Khodr 'Cutter' Mehri outside his organization's headquarters in Amager. Photo: Justin Cremer
Copenhagen city officials have tried three times to legalize cannabis within the city. All three times, the answer from the national government has been a resounding no.
Led by Mayor Frank Jensen, the city council earlier this year tried again to receive an exemption from the nation’s drug laws in order to carry out a three-year trial to sell cannabis legally. Officials argue that the move would deal a crippling blow to the criminal forces behind the estimated one billion kroner generated annually through the illicit sales of the drug in the ‘freetown’ of Christiania.
Although the government once again shot down the proposal, with Justice Minister Karen Hækkerup saying in May it would “increase cannabis dependency on hash”, a prominent marijuana activist says it is only a matter of time until cannabis is legalized not only in the capital, but throughout all of Denmark.
“By 2020, you’re going to [be able to] come by my coffee shop and buy a pound of weed,” Khodr ‘Cutter’ Mehri told The Local.
Mehri is the chairman of the pro-marijuana association Foreningen Propaganja, which currently boasts over 400 members. Although the vast majority are Danes, the association also has members in Sweden, Norway, Iceland, the Faroe Islands, Greenland and even a member from Australia.
The 33-year-old has fought long, and very publicly, for a change in the nation’s marijuana laws. For nine months, he operated Copenhagen’s first Amsterdam-style coffee shop, Smokenhagen, before it was forced to close in early 2013 due to pressure from the building’s owner. Since then, Mehri has advocated for cannabis both in the streets and online, where he often posts photos of himself showing off his wares and smoking in public. He even once famously posted a video himself lighting up a joint in the Danish parliament building, Christiansborg.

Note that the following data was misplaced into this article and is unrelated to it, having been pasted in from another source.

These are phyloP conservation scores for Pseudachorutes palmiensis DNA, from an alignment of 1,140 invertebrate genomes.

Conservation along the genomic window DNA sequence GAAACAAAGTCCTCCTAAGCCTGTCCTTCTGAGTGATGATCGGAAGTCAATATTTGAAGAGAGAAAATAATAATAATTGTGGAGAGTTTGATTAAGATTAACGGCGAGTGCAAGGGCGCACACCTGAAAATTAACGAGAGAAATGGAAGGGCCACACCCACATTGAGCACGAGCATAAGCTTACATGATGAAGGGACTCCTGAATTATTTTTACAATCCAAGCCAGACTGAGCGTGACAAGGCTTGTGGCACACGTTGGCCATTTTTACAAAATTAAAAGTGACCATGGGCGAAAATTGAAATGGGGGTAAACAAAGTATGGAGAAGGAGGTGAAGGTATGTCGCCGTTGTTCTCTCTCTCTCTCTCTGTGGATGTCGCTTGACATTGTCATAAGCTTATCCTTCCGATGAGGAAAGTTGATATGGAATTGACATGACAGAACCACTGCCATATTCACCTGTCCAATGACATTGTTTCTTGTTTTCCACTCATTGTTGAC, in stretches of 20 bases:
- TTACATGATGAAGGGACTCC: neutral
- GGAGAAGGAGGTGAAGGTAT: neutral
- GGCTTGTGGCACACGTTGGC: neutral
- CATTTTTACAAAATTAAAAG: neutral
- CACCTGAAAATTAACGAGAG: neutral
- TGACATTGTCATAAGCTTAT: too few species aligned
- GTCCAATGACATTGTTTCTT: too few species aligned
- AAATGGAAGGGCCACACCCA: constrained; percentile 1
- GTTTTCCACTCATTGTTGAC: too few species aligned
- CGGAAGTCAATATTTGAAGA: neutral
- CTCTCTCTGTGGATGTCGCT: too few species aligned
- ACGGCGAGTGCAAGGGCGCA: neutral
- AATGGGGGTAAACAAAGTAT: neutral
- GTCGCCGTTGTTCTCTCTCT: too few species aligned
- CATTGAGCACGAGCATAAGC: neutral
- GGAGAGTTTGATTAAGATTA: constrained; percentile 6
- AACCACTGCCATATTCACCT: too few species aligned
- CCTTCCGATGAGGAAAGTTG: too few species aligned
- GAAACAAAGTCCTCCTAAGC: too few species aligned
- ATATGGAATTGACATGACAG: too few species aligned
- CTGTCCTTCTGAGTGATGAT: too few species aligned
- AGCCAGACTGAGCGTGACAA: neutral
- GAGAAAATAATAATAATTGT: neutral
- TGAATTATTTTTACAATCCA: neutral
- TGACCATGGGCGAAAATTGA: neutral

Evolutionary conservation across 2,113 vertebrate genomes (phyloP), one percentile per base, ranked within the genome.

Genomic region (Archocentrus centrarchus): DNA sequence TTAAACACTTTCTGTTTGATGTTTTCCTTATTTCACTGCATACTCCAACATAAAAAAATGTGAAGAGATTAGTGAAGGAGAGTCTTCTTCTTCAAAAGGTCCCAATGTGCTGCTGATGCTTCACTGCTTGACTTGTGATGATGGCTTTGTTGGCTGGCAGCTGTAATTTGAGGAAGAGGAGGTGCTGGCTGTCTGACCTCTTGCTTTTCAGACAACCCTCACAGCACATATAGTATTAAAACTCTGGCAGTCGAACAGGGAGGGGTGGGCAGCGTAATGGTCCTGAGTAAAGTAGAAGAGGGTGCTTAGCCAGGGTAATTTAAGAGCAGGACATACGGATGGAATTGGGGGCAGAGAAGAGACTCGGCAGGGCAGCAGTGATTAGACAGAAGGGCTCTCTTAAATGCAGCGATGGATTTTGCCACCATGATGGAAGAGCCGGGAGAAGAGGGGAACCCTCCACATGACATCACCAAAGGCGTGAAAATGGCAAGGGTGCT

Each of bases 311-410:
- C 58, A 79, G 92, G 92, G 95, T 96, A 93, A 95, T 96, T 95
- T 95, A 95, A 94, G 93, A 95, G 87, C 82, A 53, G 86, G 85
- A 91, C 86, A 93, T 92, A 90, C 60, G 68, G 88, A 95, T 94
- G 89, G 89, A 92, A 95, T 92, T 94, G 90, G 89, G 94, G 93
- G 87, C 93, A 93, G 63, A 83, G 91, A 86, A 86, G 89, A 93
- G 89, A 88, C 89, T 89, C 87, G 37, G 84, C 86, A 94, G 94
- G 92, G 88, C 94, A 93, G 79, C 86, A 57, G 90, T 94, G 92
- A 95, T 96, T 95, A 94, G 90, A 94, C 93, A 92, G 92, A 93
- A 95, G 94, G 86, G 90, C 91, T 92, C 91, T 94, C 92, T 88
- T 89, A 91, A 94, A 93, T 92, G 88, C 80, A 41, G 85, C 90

“If you think, ‘Oh man, he’s got balls lighting a joint in parliament’ or ‘Oh man, he’s an idiot lighting a joint in the parliament,’ I just think I’m a cool dude doing what I stand up for and standing up for what I believe in,” Mehri told The Local from Foreningen Propaganja’s headquarters in Amager.
But Mehri’s openness about smoking and selling weed has had a tendency to land him in hot water. He was arrested in March 2013 on two charges of selling marijuana. He served one month of his six-month sentence and is waiting to hear if he will be required to serve the remaining time or be let off on house arrest.
As Washington prepares to become the second US state to legalize the recreational use of marijuana, The Local sat down with Mehri to talk about his activism, the current status of the legalization in Denmark and why he doesn’t like to go to Christiania any more.